Five Factors to Consider When Choosing a PsyD Program

//Five Factors to Consider When Choosing a PsyD Program
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Five Factors to Consider When Choosing a PsyD Program 2016-09-01T03:36:36+00:00

If you are seeking a career in clinical, counseling or school psychology, you would want to explore the Doctor of Psychology (PsyD) degree programs offered at a number of universities in the country. The American Psychological Association (APA) has accredited 87 programs offering the PsyD in one or more of these three practicing disciplines in psychology.

In exploring PsyD programs, you will find great variety in the subareas a program may choose to focus on, depending on the expertise and interests of its faculty members. It will be to your advantage to be clear on whether your primary interest is in clinical practice or research or both, and what type of clientele you are most drawn to working with.

Here are five factors to consider when exploring and selecting programs.

1. Program Emphasis on Clinical Practice or Research

PsyD programs attempt to provide students with grounding in theory and scientific research and in training to integrate this knowledge into clinical practice. They vary in the extent of emphasis placed on the conduct of research. The faculty in many of the programs have intense interests in research in particular areas and these programs offer students the opportunity to collaborate in research projects. Some programs require the completion of a research project where the student can explore in depth a particular area in clinical psychology. These experiences are advantageous to students interested in an academic career, or who intend to combine research with practice.

The training in clinical practice differ markedly from program to program. Again, according to the interests and backgrounds of the faculty, emphasis may be placed in particular therapeutic approaches, on areas of dysfunction or on special populations. Programs develop reputations for their area of expertise. You would want to align your interests with the strengths of the programs you select.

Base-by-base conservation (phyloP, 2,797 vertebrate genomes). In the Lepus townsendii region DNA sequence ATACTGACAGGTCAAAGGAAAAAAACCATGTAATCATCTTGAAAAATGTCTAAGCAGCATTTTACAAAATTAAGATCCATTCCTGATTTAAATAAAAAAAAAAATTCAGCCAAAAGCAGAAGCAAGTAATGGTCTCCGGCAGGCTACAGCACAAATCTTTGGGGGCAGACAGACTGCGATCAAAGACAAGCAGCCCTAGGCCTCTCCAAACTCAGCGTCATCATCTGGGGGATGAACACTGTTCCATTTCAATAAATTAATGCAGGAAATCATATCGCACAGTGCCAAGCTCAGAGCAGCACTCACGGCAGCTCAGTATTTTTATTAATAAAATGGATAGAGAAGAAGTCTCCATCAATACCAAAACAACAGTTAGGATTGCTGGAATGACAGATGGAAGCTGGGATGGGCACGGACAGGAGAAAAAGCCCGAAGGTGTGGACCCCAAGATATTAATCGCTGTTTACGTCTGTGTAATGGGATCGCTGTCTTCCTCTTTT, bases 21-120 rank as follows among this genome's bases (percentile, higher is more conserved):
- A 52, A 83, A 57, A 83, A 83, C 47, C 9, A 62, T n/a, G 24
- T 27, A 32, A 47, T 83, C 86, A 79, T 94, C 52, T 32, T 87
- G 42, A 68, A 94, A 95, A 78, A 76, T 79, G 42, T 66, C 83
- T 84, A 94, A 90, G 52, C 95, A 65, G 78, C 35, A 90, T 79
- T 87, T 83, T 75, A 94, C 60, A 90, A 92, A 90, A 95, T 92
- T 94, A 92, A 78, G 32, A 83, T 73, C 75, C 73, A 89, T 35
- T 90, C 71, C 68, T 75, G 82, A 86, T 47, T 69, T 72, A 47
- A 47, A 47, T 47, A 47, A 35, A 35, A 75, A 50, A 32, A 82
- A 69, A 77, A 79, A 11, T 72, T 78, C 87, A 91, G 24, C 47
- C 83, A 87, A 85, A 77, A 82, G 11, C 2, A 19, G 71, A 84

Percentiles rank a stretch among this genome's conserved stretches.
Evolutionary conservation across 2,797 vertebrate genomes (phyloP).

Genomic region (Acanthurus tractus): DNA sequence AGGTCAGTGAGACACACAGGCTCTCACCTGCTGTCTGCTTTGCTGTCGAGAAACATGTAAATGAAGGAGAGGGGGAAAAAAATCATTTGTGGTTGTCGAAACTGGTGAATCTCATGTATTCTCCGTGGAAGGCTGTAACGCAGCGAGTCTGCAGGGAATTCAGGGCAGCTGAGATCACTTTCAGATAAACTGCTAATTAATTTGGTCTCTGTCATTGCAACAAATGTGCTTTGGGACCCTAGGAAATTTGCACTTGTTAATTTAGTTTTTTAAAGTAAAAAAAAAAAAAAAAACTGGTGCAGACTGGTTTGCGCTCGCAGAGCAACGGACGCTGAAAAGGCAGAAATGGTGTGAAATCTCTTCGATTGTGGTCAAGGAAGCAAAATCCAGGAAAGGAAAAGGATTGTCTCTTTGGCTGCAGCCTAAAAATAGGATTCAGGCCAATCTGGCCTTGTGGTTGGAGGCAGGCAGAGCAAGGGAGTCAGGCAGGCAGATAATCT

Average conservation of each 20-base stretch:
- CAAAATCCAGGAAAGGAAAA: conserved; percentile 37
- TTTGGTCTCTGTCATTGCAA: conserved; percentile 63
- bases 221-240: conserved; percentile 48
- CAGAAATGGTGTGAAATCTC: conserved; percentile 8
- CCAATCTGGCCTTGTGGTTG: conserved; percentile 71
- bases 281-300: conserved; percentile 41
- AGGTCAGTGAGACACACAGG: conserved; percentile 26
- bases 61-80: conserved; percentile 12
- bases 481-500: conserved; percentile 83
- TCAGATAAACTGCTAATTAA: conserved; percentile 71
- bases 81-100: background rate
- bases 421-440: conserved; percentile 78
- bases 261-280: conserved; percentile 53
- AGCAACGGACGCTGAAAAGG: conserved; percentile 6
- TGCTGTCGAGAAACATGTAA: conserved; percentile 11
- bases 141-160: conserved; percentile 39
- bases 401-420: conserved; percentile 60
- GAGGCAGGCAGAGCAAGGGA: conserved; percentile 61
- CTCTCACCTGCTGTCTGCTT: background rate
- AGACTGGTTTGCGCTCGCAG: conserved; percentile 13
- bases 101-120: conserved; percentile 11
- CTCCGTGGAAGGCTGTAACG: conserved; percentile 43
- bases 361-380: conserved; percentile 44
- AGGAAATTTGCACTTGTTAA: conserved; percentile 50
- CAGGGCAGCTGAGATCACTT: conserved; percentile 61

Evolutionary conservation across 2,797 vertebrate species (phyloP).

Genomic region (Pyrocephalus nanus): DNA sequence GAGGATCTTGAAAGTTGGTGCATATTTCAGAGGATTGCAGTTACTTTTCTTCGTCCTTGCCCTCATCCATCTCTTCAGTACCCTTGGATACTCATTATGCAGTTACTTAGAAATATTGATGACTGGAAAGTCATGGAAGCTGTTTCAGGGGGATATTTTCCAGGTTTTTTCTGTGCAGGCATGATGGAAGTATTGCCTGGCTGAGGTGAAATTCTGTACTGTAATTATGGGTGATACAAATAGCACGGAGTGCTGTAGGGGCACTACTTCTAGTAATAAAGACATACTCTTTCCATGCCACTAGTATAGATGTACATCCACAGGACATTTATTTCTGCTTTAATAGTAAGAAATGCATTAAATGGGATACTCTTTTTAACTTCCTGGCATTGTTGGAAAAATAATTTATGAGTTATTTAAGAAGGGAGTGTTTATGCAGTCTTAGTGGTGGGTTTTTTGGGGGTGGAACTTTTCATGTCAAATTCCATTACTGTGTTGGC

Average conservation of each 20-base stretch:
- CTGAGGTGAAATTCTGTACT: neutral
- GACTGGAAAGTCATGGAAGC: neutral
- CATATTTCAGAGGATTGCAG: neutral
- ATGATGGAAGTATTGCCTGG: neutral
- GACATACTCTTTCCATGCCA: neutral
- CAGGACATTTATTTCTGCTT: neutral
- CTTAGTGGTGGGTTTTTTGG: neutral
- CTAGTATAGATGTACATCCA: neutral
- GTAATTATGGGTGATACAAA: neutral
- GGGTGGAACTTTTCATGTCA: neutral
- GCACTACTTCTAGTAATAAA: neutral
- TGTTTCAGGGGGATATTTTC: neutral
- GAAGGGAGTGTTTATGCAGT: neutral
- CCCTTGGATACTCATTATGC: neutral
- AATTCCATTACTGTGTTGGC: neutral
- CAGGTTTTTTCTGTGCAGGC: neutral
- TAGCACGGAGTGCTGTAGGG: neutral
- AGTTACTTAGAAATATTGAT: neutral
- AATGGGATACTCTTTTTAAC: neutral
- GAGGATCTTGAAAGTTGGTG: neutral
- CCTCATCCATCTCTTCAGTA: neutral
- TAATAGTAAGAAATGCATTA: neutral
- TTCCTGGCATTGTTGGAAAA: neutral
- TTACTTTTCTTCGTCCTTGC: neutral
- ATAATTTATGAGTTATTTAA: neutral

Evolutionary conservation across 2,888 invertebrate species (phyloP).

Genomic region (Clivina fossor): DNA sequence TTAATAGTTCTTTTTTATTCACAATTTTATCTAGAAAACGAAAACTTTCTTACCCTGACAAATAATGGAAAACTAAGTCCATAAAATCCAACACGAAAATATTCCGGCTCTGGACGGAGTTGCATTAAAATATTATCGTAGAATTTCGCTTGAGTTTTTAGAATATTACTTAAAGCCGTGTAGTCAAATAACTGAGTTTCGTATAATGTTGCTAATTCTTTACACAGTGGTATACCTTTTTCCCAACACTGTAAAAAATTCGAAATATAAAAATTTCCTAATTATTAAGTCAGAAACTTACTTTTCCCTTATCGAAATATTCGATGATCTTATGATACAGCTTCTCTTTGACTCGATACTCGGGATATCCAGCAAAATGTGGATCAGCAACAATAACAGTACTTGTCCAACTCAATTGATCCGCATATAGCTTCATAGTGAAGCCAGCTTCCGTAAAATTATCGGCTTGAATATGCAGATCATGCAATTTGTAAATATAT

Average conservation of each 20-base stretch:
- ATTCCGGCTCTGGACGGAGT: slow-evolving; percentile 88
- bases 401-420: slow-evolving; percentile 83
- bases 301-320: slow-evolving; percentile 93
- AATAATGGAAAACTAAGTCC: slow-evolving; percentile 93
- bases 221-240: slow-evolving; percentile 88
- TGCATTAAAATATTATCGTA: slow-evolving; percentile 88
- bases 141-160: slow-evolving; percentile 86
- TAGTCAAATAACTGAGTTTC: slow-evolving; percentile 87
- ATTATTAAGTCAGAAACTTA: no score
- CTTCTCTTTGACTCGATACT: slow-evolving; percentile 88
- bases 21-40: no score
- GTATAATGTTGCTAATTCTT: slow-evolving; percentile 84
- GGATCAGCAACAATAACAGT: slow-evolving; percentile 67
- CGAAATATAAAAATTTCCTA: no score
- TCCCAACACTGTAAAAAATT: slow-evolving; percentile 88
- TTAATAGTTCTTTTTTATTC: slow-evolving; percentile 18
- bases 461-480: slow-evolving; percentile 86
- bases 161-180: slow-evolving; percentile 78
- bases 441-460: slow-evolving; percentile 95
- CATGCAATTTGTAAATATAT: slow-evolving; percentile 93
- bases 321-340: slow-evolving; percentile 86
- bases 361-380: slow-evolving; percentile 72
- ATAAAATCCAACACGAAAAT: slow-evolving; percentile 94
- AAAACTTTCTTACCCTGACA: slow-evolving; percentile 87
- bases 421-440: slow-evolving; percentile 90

2. Specializations or Focus Areas

Many programs will focus on the study and treatment of specific population groups such as the elderly, families, women, children, adolescents, veterans, gender and sexual minorities, and underserved populations.

Other programs specialize in assessing, diagnosing and treating specific disorders, some of which are anxiety and related disorders, child and adolescent disorders, developmental disabilities, eating disorders, depression, substance abuse, obsessive-compulsive disorder, post traumatic stress disorder, bipolar disorder and schizophrenia.

Most PsyD programs will offer training in several different therapy approaches. You would want to familiarize yourself on how these approaches differ and how they are compatible with your own view of human nature and personal philosophy. Some of these approaches are: cognitive-behavior therapy, contemporary psychoanalytic practice, gestalt, mindfulness, marital and family therapy, group psychotherapy, dialectical behavior therapy, self-management/self-control therapy, present-centered therapy, stress reduction and relaxation training.

The APA provides a resource for learning about effective treatments for psychological disorders that lists and provides information about kinds of disorders and types of treatment.

3. Faculty

The qualifications and strengths of faculty members are key to your successful experience in the program. It would be wise to study the descriptions, backgrounds and publications of each faculty member to get a sense of compatibility with your interests and career goals. For example, do those who teach therapy approaches have years of experience and success in therapy practice?

It would be even better if you could visit and meet with the faculty members of the programs you are considering.

Another related factor is the student/faculty ratio.

4. Practicum and Field Experience

The number and variety of choices you will be given for field experience is an important factor in considering PsyD programs. This is important both if you know what kind of practice you will be heading for, or if you’re not sure and want to sample different settings. Research the practicum or internship sites to become familiar with the clientele they serve and the services they provide. Check on the kind and frequency of supervision you will be receiving.

5. Alumni

Some programs will provide opportunities to contact and network with graduates who are now working. Even if you were not to meet and interact with them, to learn of their achievements and how they regard their training gives you a sense of what to expect if you enroll in that program. The diverse achievements of graduates of a program provide a seal of approval, which is an important piece of information.

The four or five years you spend in a PsyD program is a time of learning and personal growth. What you learn about human behavior and the ways we can trip in life is bound to affect you personally and give you opportunities to reflect and change. A few programs accentuate this growth by offering personal therapy to students. Regardless, the PsyD program is the best place to receive the necessary foundation for your success as a practicing psychologist in the future.

Related resource:

Top 25 Doctorate of Psychology (PsyD) Degree Programs